Much of the world focused its attention on the Tehran summit last week between Turkish President Recep Tayyip Erdogan, Russian President Vladimir Putin and Iranian President Hassan Rouhani, in the hope that the three “Astana partners” could prevent a bloodbath in Idlib, in northwestern Syria.
Turkish Foreign Minister Mevlut Cavusoglu issued promising statements before the Sept. 7 summit, expressing his belief that a crisis would be averted in the last opposition stronghold.
The summit not only failed to achieve this, but also highlighted Turkish and Russian differences over Syria.
This comes at a time when Ankara and Moscow are keen to highlight their burgeoning political, economic and military ties, as their relations with the United States and Europe continue to spiral downward.
The Tehran meeting underlined that the two countries are still far from having established the “strategic partnership” Cavusoglu announced during his visit to Moscow at the end of August to discuss Idlib.
Erdogan was seriously rattled after Putin abruptly rebuffed his proposal — put forward during a live broadcast from the Tehran summit — for a cease-fire by all the sides in Idlib, including jihadi groups such as Hayat Tahrir al-Sham.
This rejection left Erdogan looking like the weak link in Tehran, and also provided a reality check for Ankara regarding the limits of its cooperation with Russia in Syria.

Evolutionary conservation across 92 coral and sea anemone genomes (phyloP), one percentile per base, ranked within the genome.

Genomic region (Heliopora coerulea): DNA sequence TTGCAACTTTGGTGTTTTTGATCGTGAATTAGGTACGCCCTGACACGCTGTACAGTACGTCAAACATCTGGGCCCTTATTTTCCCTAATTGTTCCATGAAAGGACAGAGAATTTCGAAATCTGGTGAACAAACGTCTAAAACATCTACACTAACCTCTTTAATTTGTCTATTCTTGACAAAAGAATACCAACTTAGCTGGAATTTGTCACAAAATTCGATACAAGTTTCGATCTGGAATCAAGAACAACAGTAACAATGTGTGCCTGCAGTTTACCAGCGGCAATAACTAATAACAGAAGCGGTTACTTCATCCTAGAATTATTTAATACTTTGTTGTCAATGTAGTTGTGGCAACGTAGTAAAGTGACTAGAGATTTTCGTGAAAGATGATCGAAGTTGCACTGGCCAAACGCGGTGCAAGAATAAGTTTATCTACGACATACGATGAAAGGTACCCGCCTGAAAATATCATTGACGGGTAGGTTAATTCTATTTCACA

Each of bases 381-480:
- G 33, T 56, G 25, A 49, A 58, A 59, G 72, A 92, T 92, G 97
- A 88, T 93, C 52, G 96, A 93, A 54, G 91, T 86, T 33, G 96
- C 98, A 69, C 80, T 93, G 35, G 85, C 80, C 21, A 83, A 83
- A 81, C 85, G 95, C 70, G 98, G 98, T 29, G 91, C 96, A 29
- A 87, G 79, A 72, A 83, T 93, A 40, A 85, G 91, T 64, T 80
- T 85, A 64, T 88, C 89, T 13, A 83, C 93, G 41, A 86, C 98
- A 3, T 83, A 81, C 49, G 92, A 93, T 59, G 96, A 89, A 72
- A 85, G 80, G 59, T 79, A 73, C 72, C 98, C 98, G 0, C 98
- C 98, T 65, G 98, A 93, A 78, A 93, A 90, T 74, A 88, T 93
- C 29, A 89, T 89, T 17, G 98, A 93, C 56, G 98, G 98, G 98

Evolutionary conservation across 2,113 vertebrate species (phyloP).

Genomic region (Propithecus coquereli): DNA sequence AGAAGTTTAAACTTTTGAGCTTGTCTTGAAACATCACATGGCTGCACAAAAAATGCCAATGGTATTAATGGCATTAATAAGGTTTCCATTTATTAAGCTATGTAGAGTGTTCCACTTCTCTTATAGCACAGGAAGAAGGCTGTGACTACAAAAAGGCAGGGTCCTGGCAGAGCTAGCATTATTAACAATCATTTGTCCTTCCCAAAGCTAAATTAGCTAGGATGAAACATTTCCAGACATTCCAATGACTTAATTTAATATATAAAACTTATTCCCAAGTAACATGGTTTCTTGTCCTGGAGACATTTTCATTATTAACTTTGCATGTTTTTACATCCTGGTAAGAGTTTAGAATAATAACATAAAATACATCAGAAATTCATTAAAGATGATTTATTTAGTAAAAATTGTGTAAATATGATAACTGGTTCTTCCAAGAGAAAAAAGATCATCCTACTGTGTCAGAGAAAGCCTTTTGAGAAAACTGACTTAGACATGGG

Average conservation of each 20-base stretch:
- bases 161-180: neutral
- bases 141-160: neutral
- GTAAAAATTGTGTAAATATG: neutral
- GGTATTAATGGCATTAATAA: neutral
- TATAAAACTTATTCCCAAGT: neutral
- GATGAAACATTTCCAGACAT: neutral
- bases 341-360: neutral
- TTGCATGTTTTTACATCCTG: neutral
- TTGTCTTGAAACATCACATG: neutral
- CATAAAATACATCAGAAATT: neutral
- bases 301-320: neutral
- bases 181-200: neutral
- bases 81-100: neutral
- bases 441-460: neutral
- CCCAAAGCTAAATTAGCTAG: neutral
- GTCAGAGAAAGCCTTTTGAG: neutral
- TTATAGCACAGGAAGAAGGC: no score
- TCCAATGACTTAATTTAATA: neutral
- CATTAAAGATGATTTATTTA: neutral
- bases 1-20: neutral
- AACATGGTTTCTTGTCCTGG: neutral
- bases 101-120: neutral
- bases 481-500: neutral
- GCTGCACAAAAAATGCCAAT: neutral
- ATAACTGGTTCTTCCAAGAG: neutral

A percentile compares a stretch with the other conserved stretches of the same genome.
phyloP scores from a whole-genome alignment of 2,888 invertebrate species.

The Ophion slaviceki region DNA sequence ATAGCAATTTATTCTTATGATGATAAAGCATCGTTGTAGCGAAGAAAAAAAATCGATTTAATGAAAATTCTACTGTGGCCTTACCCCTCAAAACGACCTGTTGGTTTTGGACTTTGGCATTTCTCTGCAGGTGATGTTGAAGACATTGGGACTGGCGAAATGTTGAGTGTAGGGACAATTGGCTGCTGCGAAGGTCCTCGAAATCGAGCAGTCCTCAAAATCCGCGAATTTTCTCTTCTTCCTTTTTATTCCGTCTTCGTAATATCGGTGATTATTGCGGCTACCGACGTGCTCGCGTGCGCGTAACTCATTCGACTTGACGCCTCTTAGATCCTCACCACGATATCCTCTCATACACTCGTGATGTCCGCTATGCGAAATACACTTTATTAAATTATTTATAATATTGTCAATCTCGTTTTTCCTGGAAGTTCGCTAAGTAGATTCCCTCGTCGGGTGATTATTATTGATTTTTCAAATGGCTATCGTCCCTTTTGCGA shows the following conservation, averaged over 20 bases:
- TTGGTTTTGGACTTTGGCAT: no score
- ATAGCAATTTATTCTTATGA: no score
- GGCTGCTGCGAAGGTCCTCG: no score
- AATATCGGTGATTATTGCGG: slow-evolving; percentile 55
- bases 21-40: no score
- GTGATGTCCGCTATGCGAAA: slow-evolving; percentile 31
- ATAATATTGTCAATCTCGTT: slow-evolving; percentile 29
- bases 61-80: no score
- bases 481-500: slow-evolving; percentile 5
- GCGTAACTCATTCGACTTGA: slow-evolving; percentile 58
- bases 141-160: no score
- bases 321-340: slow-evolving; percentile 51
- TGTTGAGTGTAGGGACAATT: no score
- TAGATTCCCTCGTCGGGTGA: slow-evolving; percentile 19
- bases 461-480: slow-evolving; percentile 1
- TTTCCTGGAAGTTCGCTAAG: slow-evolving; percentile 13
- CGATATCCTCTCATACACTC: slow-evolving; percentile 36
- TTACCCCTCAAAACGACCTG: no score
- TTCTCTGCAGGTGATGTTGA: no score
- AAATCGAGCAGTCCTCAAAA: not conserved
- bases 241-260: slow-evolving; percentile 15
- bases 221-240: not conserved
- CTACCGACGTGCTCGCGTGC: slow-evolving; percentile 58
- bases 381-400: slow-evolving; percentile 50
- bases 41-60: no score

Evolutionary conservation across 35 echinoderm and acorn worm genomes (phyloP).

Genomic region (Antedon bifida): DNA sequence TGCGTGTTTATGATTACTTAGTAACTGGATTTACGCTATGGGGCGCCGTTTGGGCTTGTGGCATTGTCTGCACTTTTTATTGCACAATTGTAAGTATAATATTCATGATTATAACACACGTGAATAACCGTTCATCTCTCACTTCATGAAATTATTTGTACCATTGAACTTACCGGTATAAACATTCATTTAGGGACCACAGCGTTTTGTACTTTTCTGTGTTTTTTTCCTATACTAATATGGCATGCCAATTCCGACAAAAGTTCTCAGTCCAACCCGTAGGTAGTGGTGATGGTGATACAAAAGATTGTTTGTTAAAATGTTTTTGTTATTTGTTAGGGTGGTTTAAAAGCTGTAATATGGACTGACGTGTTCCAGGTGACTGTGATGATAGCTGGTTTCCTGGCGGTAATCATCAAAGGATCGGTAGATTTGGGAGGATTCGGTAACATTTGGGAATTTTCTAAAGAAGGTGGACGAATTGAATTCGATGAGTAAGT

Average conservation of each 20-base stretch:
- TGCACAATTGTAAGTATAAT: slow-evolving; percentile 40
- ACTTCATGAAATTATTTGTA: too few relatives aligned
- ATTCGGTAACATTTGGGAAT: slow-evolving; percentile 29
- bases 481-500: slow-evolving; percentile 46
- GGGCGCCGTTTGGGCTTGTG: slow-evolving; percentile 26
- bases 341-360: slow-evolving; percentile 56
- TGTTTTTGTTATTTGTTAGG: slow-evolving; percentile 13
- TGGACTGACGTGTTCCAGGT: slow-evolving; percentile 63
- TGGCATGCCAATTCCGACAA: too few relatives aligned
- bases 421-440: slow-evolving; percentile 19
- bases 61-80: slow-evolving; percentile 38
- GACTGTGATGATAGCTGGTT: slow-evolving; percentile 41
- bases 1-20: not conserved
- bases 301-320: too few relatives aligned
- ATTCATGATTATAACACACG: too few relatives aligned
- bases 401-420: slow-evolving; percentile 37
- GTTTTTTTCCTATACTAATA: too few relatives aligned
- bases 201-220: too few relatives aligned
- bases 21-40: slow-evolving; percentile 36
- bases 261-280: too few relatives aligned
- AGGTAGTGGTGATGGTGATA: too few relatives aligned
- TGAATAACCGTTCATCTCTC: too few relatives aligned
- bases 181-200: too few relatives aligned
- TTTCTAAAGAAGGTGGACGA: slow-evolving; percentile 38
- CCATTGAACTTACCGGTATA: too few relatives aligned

Failing to come to terms with Washington over US backing for the People's Protection Units (YPG), a Kurdish group Turkey considers a terrorist organization, Ankara veered toward Moscow hoping to strengthen its efforts to curb Syrian Kurdish aspirations.
Although Russia had provided some leeway in the past, enabling Turkey to capture areas adjoining the Turkish border from the YPG, this came at a cost to Ankara.
To start with, its reliance on Moscow forced Ankara to accept — albeit with some insignificant protests — the Syrian regime’s Russian-backed operations against opposition forces in other parts of Syria, which produced scores of civilian deaths.
This reliance also forced Ankara to tone down its rhetoric against Bashar al-Assad, despite the loathing Erdogan feels for the Syrian leader.
Annoyed over his embarrassing failure in Tehran, Erdogan has now started to ratchet up his attacks against Assad again, which Moscow is unlikely to welcome.
In an opinion piece for the Wall Street Journal, Erdogan said that “Assad’s criminal regime” was preparing, "with the help of its allies," to "launch a massive offensive against Idlib." He added, "Our partners in the Astana process, Russia and Iran, are likewise responsible for stopping this humanitarian disaster."
Moscow, however, is giving no indication that it will defer to Ankara, and continues instead to mount airstrikes in Idlib province that have already sent tens of thousands of refugees fleeing toward Turkey, according to UN sources.